Mastriano, meanwhile, refused to concede on Tuesday night, telling supporters he would wait until every vote is counted.
Shapiro, who will succeed term-limited Democratic Gov. Tom Wolf, has been Pennsylvania’s attorney general since 2017. He ran on a promise to overhaul the state’s criminal justice system.
Shapiro promised to protect abortion rights, reform the state’s cash bail system — which he said disproportionately affected people with low incomes — and boost education funding. Despite often being dubbed by the media as a moderate or establishment Democrat, Shapiro said he identified as a “populist” because “every day, I put people before powerful institutions.”
As attorney general, Shapiro fought against former President Donald Trump’s attempt to overturn the 2020 presidential election. In contrast, Mastriano had often repeated Trump’s false voter fraud claims and pledged to make all Pennsylvanians re-register to vote if he won the gubernatorial race.
In 2018, Shapiro made international headlines when he released a grand jury report that revealed the Catholic Church had hidden the sexual abuse of more than 1,000 children. In a recent interview with POLITICO, he described that time as especially difficult for him as a “person of faith.”
Religion often became a campaign reference in the race. Shapiro, a Conservative Jew from the Philly suburbs, embraced his Judaism to connect with spiritual Pennsylvanians of all faiths. In addition to visiting churches, he consistently used his ads when framing his Republican opponent as too extreme.
The themes Mastriano incorporated into his campaign largely contrasted with Shapiro’s — from supporting abortion bans without exceptions to vowing to stop “no-excuse” mail voting that allows voters to request a mail-in ballot without first needing to provide an explanation.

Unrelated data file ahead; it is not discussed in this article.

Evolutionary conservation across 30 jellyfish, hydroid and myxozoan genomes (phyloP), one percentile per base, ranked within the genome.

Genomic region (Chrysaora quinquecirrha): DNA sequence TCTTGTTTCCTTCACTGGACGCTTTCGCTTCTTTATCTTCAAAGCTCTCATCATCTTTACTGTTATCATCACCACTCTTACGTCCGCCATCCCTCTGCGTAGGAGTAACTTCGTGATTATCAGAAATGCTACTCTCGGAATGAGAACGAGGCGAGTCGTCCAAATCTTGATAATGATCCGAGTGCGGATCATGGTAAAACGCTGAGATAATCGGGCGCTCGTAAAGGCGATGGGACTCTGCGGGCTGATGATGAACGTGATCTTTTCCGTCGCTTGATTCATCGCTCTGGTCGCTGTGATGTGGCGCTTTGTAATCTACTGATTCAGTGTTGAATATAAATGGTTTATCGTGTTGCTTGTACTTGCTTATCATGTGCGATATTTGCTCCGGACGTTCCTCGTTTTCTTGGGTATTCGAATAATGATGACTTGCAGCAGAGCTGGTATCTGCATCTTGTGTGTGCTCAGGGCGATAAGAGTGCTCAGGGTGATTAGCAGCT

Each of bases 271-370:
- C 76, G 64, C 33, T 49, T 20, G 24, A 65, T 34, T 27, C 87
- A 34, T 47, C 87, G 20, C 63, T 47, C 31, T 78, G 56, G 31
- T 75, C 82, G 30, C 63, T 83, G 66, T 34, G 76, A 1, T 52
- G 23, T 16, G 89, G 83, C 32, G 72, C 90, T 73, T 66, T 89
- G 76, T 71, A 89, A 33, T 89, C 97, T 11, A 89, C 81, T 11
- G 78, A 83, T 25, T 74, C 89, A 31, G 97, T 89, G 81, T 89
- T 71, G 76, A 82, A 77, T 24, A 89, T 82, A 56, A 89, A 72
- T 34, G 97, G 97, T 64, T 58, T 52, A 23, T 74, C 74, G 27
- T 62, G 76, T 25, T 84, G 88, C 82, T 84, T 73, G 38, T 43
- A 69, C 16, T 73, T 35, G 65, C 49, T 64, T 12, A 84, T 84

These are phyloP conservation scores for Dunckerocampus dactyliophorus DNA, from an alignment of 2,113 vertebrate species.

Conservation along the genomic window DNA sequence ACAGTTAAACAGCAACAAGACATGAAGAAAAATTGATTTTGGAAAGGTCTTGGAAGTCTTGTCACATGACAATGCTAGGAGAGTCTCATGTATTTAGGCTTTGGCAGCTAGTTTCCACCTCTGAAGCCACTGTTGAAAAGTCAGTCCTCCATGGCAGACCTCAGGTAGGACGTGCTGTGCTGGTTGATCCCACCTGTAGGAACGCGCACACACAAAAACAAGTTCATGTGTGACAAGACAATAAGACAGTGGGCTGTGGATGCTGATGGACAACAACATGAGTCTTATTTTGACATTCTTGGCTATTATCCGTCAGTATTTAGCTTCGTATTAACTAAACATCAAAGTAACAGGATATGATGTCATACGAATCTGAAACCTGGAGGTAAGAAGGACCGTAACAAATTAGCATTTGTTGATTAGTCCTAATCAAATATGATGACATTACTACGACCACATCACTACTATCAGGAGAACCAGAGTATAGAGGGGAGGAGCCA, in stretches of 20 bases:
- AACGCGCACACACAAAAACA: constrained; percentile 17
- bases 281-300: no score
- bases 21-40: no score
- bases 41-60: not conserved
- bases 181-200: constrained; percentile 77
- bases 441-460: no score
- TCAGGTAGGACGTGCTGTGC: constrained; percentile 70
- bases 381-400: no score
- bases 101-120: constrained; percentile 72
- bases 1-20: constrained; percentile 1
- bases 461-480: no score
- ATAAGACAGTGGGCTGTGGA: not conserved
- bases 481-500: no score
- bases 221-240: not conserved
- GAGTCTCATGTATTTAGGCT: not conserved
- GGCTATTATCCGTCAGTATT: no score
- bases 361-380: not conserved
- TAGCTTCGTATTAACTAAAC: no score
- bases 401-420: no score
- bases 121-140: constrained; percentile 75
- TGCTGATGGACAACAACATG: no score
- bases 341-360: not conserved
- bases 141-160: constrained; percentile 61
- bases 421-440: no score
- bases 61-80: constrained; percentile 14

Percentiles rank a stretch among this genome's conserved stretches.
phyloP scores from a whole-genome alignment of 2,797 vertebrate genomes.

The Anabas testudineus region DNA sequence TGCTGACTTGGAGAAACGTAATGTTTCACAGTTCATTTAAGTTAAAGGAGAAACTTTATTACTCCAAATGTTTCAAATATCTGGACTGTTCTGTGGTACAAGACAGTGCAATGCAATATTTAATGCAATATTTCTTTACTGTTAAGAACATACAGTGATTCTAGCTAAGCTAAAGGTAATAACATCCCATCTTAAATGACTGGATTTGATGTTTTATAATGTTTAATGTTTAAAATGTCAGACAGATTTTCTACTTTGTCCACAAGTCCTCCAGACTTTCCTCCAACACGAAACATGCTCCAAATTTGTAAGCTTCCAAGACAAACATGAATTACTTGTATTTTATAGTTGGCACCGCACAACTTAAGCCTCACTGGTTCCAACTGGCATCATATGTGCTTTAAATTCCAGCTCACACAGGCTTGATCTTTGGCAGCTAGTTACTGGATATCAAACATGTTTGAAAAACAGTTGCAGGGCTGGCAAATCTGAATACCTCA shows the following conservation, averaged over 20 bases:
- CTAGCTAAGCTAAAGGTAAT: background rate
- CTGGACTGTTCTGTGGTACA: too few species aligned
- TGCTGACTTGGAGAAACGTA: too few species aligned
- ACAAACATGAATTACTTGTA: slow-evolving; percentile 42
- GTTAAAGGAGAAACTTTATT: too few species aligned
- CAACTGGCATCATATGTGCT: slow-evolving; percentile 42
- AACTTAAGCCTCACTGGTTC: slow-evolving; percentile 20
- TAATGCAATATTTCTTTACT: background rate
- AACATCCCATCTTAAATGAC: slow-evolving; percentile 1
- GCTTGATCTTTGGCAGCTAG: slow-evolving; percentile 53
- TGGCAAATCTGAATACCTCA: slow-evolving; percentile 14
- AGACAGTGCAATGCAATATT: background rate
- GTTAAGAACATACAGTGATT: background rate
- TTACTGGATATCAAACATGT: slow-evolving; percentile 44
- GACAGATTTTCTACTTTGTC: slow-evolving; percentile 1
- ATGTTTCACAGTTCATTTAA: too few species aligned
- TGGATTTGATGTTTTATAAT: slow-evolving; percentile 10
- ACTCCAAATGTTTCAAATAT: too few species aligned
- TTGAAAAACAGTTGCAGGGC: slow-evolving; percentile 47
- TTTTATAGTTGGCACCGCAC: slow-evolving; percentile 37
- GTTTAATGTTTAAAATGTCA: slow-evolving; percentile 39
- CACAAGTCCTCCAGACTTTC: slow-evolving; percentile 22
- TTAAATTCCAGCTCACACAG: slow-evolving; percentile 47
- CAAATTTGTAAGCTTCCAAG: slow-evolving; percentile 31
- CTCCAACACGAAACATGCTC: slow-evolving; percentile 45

Shapiro released ads for months specifically calling out Mastriano’s polarizing views. The Republican candidate was also criticized for his association with Andrew Torba, the co-founder of the far-right social media platform Gab whose antisemitic remarks and association with Christian nationalism grabbed headlines. Mastriano himself also has been accused of using antisemitic tropes, at one point portraying Shapiro as out of touch with everyday Pennsylvanians because he attended “one of the most privileged schools in the nation,” a Jewish private school.
Shapiro fueled this into his campaign, easily raising far more funds than Mastriano. He also was expected to have spent a total of $35 million through the election cycle while Mastriano was projected to spend less than $200,000.
Shapiro’s victory did not come as a surprise to pundits on either side of the aisle. Polls less than two weeks before Election Day had Shapiro in the lead, with one survey showing 13 percent of voters as undecided.
When Mastriano finally released an ad in early October, it focused on his time in the Army rather than on how Pennsylvania would fare in his opponent’s hands.
Natalie Fertig contributed to this report.